How to Reduce Password Security Risks

Passwords are used to prevent unauthorized access to accounts and data. While passwords can be effective, there are password security risks that need to be reduced to a low and acceptable level, otherwise, accounts and sensitive data could be extremely vulnerable to cyberattacks.

Password Security Risks

If everyone set a strong, unique, and suitably long password for every account, passwords would provide a good level of protection; however, users often take shortcuts with passwords, and if weak passwords are set they can be guessed incredibly quickly.

Using the latest GPUs, cracking weak passwords has become quick and easy. Even complex passwords with upper- and lower-case letters, numbers, and symbols can be cracked almost instantly if they are 6 characters or less, and for 8 characters it would take less than 40 minutes, according to Hive Systems. This is why a complex password that consists of 10+ characters is now recommended.

Passwords can easily be obtained by hackers. Phishing is used to trick people into disclosing their passwords, either by email, IM/SMS, or over the telephone. Malware can be installed that has keylogging capabilities, which can record keystrokes to obtain passwords. Malware is also used to steal passwords stored in browsers.

When data breaches occur at one company, the passwords obtained can be used to try to gain access to accounts on other platforms – termed keyword stuffing. Keyword stuffing attacks are made possible due to the practice of reusing passwords on multiple accounts.

Even the password resetting mechanisms that companies put in place to prevent account lockout when users forget their passwords can be abused by threat actors to obtain passwords to access accounts.

How to Reduce Password Security Risks

Phishing attacks on businesses are the most common method of gaining access to accounts. Phishing most commonly occurs via email, so a robust email security solution is required to prevent these emails from reaching inboxes. Phishing attacks usually also have a web component, where credentials are harvested. A web filter can provide protection against this aspect of phishing, preventing users from landing on websites that steal their credentials.

It is important to provide security awareness training to the workforce to ensure that all users are aware of the risks of phishing and are taught how to identify phishing attempts. Even with email security, web security, and training, passwords may still be obtained by unauthorized individuals, so multi-factor authentication should be used on accounts. If a password is stolen, multi-factor authentication can prevent that password from being used, as another form of authentication is required before account access is granted.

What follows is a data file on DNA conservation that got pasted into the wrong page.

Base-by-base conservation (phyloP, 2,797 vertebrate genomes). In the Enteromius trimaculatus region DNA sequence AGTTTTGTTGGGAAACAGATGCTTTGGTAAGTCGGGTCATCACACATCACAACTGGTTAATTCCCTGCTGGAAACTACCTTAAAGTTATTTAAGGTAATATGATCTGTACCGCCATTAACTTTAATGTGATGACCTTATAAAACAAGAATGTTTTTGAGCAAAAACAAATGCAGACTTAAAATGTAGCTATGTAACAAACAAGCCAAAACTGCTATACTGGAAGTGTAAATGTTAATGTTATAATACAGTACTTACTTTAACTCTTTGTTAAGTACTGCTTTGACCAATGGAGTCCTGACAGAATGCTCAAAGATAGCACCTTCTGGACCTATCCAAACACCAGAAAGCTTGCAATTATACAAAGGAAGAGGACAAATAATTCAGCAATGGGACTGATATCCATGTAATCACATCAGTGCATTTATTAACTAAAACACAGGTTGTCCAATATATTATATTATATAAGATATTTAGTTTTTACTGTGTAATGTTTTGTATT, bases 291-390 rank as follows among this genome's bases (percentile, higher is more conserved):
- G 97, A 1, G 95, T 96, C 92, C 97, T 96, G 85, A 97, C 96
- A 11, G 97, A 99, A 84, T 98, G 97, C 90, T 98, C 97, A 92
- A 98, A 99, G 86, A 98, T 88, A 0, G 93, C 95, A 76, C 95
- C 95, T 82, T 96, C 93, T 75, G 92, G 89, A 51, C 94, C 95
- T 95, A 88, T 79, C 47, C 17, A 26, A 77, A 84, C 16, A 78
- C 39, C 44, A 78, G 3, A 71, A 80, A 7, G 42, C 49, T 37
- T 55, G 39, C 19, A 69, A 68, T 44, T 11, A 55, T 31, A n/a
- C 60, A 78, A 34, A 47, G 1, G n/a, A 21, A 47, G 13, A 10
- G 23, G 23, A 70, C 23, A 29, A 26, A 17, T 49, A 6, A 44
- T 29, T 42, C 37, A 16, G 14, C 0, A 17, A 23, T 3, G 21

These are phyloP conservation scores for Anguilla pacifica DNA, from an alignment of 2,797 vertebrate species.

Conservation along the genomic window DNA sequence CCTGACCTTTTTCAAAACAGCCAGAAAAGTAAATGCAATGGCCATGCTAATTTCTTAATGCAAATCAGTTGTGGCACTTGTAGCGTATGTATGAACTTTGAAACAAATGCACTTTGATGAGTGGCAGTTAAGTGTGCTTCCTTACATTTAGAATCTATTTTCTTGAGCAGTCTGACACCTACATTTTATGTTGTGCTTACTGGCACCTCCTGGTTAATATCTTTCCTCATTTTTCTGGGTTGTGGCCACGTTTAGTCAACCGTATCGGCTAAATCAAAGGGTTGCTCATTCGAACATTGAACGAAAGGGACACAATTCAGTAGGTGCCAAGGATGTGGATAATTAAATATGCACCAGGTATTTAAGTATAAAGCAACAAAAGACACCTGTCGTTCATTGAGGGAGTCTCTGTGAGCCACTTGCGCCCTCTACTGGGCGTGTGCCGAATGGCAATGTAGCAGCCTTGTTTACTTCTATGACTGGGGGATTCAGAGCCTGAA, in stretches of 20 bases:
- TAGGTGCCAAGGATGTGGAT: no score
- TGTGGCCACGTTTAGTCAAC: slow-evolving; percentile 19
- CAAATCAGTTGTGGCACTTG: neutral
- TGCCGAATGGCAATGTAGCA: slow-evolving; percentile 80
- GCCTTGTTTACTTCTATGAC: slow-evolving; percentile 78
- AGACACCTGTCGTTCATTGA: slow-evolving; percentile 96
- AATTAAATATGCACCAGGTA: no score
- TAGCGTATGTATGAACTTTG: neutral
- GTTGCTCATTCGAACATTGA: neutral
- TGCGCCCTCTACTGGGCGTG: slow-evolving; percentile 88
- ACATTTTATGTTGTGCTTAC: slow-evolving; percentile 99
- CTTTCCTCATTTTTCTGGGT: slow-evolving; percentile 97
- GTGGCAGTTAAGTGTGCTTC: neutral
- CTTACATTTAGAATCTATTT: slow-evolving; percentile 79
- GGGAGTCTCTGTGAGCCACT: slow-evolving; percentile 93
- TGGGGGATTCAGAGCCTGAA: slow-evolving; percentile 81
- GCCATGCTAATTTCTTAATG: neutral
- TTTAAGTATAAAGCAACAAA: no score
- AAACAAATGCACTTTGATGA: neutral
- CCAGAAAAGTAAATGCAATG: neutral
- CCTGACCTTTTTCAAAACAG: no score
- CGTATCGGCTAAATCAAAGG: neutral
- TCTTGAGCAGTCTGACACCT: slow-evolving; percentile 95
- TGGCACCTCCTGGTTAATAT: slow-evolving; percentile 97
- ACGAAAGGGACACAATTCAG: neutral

Training should also cover password security and cybersecurity best practices. Employees need to know what a strong password is and why it is important to create unique and complex passwords for all accounts. Password policies should be implemented and enforced that require strong passwords to be set for all accounts, including preventing commonly used (weak) passwords from being set and the use of dictionary words as passwords.

Unfortunately, creating long and complex passwords for all accounts is difficult and remembering those passwords is even more so unless shortcuts are taken. It is therefore recommended to provide a password manager to employees. Password managers allow strong, unique, and essentially unguessable passwords to be created for all accounts, and a password generator is included to make this as easy as possible. All passwords are then stored securely in an encrypted password vault. To improve security further still, choose a password manager that also allows unique usernames to be created – i.e., not the user’s primary email address – Bitwarden, for example, has this feature.


If you fail to address these common password security risks, your business could remain vulnerable to cyberattacks. Reducing password security risks is one of the easiest and most effective ways of improving your security posture.

Author: Richard Anderson

Richard Anderson is the Editor-in-Chief of